In general, those capabilities are to be developed in the students which especially contribute to dialogue with men, such as the ability to listen to others and to open their hearts and minds in the spirit of charity to the various circumstances and needs of men.

675    It’s true that he was a sinner. But don’t pass so final a judgment. Have pity in your heart and don’t forget that he may yet be an Augustine, while you remain just another mediocrity.

There is a term I was introduced to when I became a Lutheran pastor.  

It was “seelsorge” or caretaker of souls.  It is similar to the idea in the Anglican Church of being a curate of the church,  The person responsible to see people guided into God’s presence so that their hearts and souls (and often more) can be healed. 

But that just doesn’t include the members of a congregation or parish.  It is the entire community.   As St Josemaria reminds us, those whom we might discount because of their past may be called to something “more.”,  they may become the giants we are looking to as examples. 

It doesn’t matter if they are the mouth of the church, or the heart, hidden away, praying in their prayer closet. Our job as the caretakers is to make sure they have what they need, the ability to depend on God because we know Him.  This drives the ministries of the church, This drives the work of helping everyone mature in the presence of God, 

To help people grow in their dependence (for that is what faith is) in God, to help them grow in knowing and experiencing His love as He is present in their lives, Vatican II was correct.  Those who minister, those of us who pastor and care for souls need to know how to guide them. to help them be conscious of their calling and being sent out into the world, of what Catholics call their apostolate, what Protestants call being missional.

We are to train them, to guide them into the presence of Jesus, into knowing His mercy, His love, His gift that cause us to dwell in peace. This isn’t just the pastor’s job, it is the work of every minister in the church.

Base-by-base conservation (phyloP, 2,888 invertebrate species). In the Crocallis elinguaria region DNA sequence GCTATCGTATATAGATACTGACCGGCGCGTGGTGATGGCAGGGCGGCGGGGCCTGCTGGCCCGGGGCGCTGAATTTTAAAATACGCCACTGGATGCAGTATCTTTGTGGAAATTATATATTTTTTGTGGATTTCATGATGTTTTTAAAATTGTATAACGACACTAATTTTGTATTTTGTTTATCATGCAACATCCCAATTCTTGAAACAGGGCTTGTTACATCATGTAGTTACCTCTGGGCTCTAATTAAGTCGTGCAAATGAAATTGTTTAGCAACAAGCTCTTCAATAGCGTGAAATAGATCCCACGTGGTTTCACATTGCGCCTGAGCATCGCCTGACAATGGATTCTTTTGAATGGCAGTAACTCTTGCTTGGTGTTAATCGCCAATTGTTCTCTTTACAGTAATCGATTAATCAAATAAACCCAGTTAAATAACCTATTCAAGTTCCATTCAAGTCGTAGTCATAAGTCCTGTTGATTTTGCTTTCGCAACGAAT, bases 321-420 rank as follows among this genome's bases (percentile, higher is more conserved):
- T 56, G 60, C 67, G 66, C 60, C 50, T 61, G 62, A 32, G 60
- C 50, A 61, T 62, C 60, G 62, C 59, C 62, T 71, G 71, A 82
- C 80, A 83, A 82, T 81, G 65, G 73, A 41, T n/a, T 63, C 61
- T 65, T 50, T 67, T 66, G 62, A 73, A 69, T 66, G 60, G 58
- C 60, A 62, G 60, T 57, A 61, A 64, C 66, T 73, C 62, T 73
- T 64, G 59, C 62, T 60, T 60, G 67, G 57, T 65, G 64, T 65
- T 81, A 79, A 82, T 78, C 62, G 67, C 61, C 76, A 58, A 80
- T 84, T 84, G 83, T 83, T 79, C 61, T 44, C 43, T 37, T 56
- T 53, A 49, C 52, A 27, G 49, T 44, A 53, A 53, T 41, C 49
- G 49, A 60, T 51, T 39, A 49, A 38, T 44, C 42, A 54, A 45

It is who we are… it is why we exist, and it was what we need to be trained to do.  I really think that needs to become more and more how we train our pastors, our deacons, our elders and various ministers of the church.  It is more important than knowing the trivia of scripture or knowing the all the theological information there is.   We have o know God is with us, and we have to teach God will be with them.

We have to know how to use God’s word, to administer the sacraments in such a way that people know they belong in God’s presence, whether they are young or old, male or female, whether their sin is hidden or notorious. Whether they become ushers in the church or the next Augustine or do the really critical work of teaching the children of the church.  (which is all to often overlooked!)

This is the ministry of the church.  The caretaking of souls entrusted to it by God.  Not just the recognized members of the church.. but the church.

Lord have mercy on us and help us to be trained and train people to care for souls.  AMEN!

Questions:
What do you think the hardest part of caring for souls is?

What do you think the greatest blessing is?

 

Catholic Church. (2011). Decree on Priestly Training: Optatum Totius. In Vatican II Documents. Vatican City: Libreria Editrice Vaticana.

Escriva, Josemaria. The Way (Kindle Locations 1568-1570). Scepter Publishers. Kindle Edition.